As I understand it, Nintendo is keen to have a Zelda game launch on Switch every year. Following 2017 epic Breath of the Wild, 2018 had a port of spin-off Hyrule Warriors. Is Skyward Sword HD Nintendo's Zelda game for 2019? Nintendo traditionally turns up to The Game Awards every year with something new to show. And guess what - that's next week! Maybe we'll hear something then.
Complex ranked him as having the tenth best fighting game cameos for his guest appearances in Street Fighter X Tekken in 2012.[56] Joystick Division cited his rivalry with Dr. Wily as seventh of the ten greatest in video games, adding giving "great credit to this rivalry for its open-endedness"[57] and GamesRadar listed him and Proto Man as having one of the best brotherly rivalries in gaming.[58] UGO Networks have placed Mega Man as the eighth character who most deserves his own movie.[59]

At the 2006 Game Developers Conference, a trailer for Phantom Hourglass for the Nintendo DS was shown. It revealed traditional top-down Zelda gameplay optimised for the DS' features, with a cel-shaded 3d graphical style similar to The Wind Waker. At E3 2006, Nintendo confirmed the game's status as a direct sequel to The Wind Waker,[86] and released an extensive playable demo, including a multiplayer mode with "capture the flag" elements. Phantom Hourglass was released on June 23, 2007, in Japan, October 1, 2007, in North America and October 19, 2007, in Europe.
Zelda as Tetra displayed a tomboyish demeanor, taking challenges head on and even seeming bossy at times. At the beginning of the game, she does not think much of Link due to his habit of taking actions without thinking things through, and also due to the fact that he gets melancholic as they are setting sail to the Forsaken Fortress to rescue his sister.[117] Once Tetra discovers her true identity, she gains more respect towards the young hero, and apologizes for all that has happened to him and Aryll.[118] While Link and the King of Red Lions set out to look for the pieces of the Triforce of Courage, Zelda stays hidden away in a basement located inside Hyrule Castle in order to prevent getting caught by Ganondorf.[119] However, she is eventually found and is taken to Ganon's Tower, where Link must rescue her after assembling the Triforce of Courage.[120]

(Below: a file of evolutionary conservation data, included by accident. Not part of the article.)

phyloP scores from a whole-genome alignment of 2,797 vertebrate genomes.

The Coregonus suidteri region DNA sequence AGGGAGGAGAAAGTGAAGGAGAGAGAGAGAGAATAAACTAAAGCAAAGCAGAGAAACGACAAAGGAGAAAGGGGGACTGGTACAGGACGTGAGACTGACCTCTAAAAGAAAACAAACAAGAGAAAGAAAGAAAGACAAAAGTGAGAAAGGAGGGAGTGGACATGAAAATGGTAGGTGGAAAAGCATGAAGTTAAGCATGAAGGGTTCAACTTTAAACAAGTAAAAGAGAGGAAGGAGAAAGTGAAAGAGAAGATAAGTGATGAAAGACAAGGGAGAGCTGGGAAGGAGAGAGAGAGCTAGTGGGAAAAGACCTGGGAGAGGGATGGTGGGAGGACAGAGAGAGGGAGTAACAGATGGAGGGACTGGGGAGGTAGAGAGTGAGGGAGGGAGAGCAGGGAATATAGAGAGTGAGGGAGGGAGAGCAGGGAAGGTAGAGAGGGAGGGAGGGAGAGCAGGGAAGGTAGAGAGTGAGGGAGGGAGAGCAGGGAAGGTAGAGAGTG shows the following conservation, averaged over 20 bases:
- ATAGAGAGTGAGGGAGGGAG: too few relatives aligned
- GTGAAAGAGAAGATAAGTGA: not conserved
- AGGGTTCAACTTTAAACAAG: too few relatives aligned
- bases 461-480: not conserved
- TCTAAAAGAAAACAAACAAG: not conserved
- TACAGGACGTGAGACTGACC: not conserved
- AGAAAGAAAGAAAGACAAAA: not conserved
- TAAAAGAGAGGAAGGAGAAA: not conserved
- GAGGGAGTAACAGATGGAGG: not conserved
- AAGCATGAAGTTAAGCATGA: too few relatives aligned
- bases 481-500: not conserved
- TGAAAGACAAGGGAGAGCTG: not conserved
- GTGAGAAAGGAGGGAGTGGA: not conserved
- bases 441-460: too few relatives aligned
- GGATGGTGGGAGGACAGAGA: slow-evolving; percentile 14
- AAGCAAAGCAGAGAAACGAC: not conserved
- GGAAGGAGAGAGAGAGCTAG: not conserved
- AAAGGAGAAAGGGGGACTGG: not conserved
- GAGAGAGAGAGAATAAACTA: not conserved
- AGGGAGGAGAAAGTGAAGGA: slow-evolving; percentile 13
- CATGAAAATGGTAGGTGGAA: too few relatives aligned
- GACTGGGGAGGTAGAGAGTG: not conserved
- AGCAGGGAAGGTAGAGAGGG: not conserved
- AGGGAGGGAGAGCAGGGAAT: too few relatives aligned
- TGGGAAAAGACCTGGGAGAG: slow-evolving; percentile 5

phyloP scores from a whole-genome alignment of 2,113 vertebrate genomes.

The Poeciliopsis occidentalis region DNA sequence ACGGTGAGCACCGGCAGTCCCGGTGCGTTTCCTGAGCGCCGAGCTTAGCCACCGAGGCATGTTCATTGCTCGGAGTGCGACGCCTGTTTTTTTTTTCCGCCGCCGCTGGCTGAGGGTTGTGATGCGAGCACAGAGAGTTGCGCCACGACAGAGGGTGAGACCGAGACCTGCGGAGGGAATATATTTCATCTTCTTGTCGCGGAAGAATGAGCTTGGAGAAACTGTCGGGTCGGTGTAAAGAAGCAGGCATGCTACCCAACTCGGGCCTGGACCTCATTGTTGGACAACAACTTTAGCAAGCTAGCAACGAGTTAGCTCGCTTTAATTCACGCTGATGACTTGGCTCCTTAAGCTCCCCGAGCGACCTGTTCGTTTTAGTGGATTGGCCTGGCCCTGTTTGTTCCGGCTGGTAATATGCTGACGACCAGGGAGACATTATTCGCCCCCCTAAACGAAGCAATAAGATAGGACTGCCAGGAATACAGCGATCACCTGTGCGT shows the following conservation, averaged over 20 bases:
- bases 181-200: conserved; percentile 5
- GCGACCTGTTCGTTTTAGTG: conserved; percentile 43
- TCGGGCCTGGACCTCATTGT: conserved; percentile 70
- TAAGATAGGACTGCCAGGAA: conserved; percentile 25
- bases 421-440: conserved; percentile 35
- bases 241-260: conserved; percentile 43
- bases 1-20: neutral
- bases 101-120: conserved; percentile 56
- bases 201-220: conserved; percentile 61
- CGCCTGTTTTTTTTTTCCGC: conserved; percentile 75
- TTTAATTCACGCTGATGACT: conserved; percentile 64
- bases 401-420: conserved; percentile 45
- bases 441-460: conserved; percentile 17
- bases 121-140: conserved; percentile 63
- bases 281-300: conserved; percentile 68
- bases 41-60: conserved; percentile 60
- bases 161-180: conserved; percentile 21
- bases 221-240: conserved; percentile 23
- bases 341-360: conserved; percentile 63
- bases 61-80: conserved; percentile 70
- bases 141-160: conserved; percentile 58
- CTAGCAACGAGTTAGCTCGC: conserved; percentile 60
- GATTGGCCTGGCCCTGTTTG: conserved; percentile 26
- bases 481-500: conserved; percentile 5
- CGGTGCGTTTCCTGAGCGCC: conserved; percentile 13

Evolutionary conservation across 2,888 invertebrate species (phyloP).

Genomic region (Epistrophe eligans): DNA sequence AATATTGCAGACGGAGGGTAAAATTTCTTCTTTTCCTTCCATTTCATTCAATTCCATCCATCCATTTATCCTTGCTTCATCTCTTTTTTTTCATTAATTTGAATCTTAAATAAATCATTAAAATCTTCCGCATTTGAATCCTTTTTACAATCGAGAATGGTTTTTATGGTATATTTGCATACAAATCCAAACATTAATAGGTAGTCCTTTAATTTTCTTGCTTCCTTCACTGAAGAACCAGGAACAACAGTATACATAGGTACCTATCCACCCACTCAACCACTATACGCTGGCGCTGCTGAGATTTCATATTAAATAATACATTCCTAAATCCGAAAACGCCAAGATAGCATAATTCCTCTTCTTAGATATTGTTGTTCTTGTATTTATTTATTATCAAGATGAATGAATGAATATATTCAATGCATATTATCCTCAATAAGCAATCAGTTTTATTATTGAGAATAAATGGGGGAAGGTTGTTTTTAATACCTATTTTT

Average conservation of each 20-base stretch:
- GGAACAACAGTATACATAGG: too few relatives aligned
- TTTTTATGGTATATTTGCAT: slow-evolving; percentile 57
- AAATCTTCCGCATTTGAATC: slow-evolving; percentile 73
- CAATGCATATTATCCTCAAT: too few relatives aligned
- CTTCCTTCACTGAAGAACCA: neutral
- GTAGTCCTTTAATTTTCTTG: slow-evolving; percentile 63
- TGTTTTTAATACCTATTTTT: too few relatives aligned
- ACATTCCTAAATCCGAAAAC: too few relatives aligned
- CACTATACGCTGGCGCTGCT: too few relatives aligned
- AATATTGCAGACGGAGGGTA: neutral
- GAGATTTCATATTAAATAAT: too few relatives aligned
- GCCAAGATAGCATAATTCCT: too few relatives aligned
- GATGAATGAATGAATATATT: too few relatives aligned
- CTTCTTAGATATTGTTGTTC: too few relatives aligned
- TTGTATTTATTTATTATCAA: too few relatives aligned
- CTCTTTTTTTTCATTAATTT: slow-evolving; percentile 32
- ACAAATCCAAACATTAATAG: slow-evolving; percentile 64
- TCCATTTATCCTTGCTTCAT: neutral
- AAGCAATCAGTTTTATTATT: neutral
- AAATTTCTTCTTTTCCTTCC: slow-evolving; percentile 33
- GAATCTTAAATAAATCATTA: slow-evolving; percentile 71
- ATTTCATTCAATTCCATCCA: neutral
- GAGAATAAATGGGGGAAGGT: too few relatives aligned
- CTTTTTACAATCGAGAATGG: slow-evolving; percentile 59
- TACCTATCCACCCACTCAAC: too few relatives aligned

The compositions' success has resulted in many side projects by Uematsu based on the music from the series. The Black Mages was a hard rock band that arranged and remixed music from the series. Other notable projects have included live orchestral tours Music from Final Fantasy, Final Symphony tours and the Dear Friends -Music from Final Fantasy- tour. Many rearrangement compilations have been released on the series' music, the Piano Collections being among the best known, with many games also having special orchestrated albums whose compositions have been performed in the live orchestral tours. Official sheet music books have been released in Japan, usually for piano arrangements of the in-game soundtracks.

When a powerful group of alien robots led by Apollo and Luna arrives on Earth and turns out to be under the control of Dr. Wily, Mega Man is sent into action. Joined by Auto, Beat, Rush, Eddie, Duo, Roll, and Proto Man, he sets out to challenge the robots and their Robot Master reinforcements across the globe, confronting Bass along the way and finally engaging Dr. Wily yet again.